Of all the places I've explored, Dixie Brewery was in by far the worst shape. In fact, I was quite sure the concrete floor, concave and water logged, would collapse at any minute. The very foundation of the place seemed broken. We explored Dixie on an unseasonably cold January day, and ice and icicles were everywhere. We eventually found the source of the water- a burst pipe on the top floor of the building. The water is kept running to a lot of these old abandoned buildings in case a fire breaks out, but in this case the water was doing more harm than good.
The Dixie Brewery opened its doors on Halloween night in 1907. For most of the 20th century, Dixie was one of three major breweries in New Orleans and enjoyed national success with its line of beers. By the 1980's Jax and Falstaff had closed, leaving Dixie as the only major brewery in town.
In the years leading up to the storm Dixie was still producing up to 50,000 barrels of beer a year, but the 10 feet of water from Katrina closed production for good. What the storm didn't destroy, vandals and scrapers did. The huge antique copper kettles and cypress tanks were quickly cut up and sold for scraps. By the time we explored it there was nothing of value left. But even so it was apparent that this place had been neglected for decades. Katrina and the looters were just the final straw.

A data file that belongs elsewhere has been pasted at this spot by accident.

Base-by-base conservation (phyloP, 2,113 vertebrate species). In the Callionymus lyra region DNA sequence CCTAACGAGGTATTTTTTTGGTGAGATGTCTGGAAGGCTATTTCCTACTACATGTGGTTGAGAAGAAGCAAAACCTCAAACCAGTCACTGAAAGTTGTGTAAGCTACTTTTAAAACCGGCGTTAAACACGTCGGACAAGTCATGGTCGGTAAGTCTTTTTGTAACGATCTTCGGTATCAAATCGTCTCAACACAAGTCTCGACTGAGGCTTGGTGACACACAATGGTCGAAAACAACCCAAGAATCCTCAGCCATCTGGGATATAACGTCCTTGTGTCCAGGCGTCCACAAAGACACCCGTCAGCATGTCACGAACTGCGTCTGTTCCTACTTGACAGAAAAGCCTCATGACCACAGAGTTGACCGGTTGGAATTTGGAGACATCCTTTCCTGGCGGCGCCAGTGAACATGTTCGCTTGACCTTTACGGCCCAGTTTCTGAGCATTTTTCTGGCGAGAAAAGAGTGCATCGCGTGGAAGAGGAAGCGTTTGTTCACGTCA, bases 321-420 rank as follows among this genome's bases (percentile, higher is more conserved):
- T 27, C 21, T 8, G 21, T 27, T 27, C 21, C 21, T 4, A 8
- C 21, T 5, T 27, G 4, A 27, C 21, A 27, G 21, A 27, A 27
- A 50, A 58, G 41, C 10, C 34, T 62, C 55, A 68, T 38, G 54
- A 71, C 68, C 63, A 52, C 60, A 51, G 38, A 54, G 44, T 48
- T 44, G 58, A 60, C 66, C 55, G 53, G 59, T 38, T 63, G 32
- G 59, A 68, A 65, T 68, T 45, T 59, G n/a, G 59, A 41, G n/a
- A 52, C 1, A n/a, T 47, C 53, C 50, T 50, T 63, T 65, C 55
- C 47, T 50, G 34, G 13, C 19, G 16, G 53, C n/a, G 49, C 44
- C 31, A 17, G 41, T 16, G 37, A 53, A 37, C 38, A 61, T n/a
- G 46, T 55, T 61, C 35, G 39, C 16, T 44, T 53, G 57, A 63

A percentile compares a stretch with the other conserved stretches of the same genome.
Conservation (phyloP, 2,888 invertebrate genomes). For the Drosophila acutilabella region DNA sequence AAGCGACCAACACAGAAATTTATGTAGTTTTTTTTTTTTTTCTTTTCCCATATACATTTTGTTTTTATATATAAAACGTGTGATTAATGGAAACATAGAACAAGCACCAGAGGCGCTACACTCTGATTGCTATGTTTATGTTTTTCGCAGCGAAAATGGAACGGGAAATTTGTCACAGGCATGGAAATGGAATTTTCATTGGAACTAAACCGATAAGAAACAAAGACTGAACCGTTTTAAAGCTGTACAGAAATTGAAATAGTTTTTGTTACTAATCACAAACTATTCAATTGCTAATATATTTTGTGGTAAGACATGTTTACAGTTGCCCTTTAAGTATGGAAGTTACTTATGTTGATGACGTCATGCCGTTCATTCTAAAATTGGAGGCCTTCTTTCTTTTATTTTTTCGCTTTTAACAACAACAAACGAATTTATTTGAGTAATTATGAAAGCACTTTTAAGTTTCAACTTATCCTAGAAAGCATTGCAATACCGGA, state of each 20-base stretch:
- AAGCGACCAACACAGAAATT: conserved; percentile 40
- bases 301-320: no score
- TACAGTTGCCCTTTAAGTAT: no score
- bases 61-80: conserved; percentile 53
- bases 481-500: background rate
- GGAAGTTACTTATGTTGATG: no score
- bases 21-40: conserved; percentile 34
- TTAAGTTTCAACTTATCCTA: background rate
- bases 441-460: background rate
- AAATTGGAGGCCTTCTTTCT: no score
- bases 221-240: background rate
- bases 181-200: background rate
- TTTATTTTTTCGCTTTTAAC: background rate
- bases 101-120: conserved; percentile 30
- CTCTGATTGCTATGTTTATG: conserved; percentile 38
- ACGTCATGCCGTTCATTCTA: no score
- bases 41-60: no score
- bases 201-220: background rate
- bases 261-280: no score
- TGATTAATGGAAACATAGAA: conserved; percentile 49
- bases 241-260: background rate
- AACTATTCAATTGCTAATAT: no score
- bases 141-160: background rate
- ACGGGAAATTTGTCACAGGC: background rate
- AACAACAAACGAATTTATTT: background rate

The building turned a century old in October of 2007. The site of the building has since been incorporated into the LSU/VA hospital complex. LSU pledged not to demolish the historically significant building, and they stayed true to their word. Much of the building was demolished, but to be honest, I'm surprised and happy they could save what they did. Like I said, it seemed as though the entire building was leaning...it surely would have been much cheaper to just flatten the thing.
As of this writing over 7 years later, the building is still being renovated...I'll keep you updated. Dixie is still being brewed under contract by Paulaner HP in Colorado.
Just a reminder: I never break in - anywhere. If it's locked up, I simply move on my way. I take only pictures and leave only footprints. It's all about respect.